I’ve listened to Electric Wheels of Confusion’s latest EP, Rockface, a few times now and what I have to say is this: Mission accomplished. Why? Because, well, I am very confused. They’ve given themselves a name which suggests a 70s style prog band, which they are definitely not. In addition, their EP has a name which leads one to expect a collection of straight forward headbangers. Again, not so much.
Musically, the EP is like all of the weirdest parts of Faith No More, Alice In Chains, and Metallica stapled together. While there are some really solid moments throughout, the album lacks a sense of direction. The band’s bandcamp page declares, “Here be riffs ‘n’ jams,” and it really is just that…riffs and jams thrown together that don’t sound like cohesive songs. The opening track, “Babysteps to Hell”, is particularly jumbled. Though it does feature a solid bass solo during the outro, the ride up to that point is rather bumpy.
Thankfully, the monolithic second track, “Cobra”, indicates that there is hope for this band yet. A soaring AIC-style chorus is showcased in the middle of riffs, so chewy you can feel them between your teeth as you headbang along. “Blades of Steel” also isn’t bad, but I feel it could have been longer; just as you’re really starting to enjoy its speedy pummel, the two minutes and forty seconds are over and in comes the next track. “Hola, Rollers!”, is the song that most closely matches what the EP’s title, Rockface, wanted to deliver, but it is also the least impressionable track on the record.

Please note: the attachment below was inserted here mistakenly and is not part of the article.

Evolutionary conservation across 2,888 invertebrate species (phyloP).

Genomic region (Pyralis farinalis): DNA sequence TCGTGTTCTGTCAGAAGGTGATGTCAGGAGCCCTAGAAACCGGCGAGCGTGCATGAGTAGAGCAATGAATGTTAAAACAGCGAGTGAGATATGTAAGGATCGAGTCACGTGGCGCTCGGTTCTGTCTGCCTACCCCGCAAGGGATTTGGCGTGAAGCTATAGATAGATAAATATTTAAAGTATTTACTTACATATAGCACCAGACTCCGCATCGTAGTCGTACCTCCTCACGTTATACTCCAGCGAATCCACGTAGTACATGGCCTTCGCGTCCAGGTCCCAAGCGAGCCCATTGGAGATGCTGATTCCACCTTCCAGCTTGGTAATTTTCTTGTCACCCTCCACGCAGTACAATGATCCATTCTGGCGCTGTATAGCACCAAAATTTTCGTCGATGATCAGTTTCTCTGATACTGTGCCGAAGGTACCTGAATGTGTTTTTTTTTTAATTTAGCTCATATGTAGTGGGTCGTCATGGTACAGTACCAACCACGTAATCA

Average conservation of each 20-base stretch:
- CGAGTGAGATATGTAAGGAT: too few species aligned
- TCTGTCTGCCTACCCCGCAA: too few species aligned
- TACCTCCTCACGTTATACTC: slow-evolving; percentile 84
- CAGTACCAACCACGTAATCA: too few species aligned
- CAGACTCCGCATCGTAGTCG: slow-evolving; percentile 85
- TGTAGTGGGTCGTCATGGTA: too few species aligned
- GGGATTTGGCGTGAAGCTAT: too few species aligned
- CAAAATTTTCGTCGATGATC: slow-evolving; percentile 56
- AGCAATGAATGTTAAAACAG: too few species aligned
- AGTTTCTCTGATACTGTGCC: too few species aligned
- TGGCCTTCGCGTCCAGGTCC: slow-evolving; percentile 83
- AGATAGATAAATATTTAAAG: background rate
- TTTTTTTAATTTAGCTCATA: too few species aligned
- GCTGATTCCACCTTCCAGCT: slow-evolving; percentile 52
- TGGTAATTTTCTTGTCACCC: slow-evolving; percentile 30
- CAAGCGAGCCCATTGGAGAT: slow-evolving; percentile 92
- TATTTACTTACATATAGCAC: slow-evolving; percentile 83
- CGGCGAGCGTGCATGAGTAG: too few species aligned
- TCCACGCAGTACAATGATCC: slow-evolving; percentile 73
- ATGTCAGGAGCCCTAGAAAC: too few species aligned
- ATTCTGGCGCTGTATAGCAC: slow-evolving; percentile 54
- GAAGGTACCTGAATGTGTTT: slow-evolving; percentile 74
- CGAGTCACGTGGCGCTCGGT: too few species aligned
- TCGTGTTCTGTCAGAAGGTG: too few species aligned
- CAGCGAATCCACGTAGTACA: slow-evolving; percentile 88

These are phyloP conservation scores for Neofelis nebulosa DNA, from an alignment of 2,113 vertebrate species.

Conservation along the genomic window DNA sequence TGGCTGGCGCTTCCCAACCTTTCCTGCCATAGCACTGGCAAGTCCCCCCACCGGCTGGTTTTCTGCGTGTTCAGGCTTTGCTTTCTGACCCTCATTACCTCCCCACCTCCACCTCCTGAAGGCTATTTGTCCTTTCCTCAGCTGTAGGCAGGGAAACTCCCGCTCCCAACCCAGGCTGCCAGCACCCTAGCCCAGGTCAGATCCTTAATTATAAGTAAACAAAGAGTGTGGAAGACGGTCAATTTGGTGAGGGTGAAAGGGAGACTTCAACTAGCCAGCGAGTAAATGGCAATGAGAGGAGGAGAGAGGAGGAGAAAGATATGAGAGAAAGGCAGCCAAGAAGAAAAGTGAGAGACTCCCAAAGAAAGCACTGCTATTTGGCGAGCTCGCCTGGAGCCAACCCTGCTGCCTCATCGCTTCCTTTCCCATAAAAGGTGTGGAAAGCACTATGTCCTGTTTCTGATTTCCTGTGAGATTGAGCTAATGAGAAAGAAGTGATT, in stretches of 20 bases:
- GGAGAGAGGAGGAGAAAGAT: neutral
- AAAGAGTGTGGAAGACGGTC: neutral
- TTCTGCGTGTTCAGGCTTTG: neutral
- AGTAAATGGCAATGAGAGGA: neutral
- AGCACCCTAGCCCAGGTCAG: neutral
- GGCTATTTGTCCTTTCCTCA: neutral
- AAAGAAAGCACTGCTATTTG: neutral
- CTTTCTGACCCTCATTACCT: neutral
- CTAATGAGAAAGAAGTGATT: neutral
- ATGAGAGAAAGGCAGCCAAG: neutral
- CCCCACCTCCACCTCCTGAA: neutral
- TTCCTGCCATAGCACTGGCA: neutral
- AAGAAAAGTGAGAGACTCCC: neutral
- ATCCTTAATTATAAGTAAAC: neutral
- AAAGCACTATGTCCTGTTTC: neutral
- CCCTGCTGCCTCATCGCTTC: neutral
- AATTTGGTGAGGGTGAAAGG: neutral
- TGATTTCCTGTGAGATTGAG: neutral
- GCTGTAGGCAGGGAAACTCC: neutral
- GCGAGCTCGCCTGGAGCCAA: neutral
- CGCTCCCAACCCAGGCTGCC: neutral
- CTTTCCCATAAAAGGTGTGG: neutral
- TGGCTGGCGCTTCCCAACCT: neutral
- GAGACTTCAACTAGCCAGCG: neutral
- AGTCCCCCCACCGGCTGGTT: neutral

When you have a knack for writing heavy riffs, it can be very tempting to just stick four or five of them together and call it a metal song, but the result isn’t ever memorable for anyone other than the musicians. Hopefully in the future the band can pull it together and release a more cohesive set of songs. For now, though, it seems like ECW either don’t know where they want to situate themselves in the music industry or they don’t care. If they really don’t care, they’ve put a lot of effort into projecting those feelings outward.
Written by Syd Ghan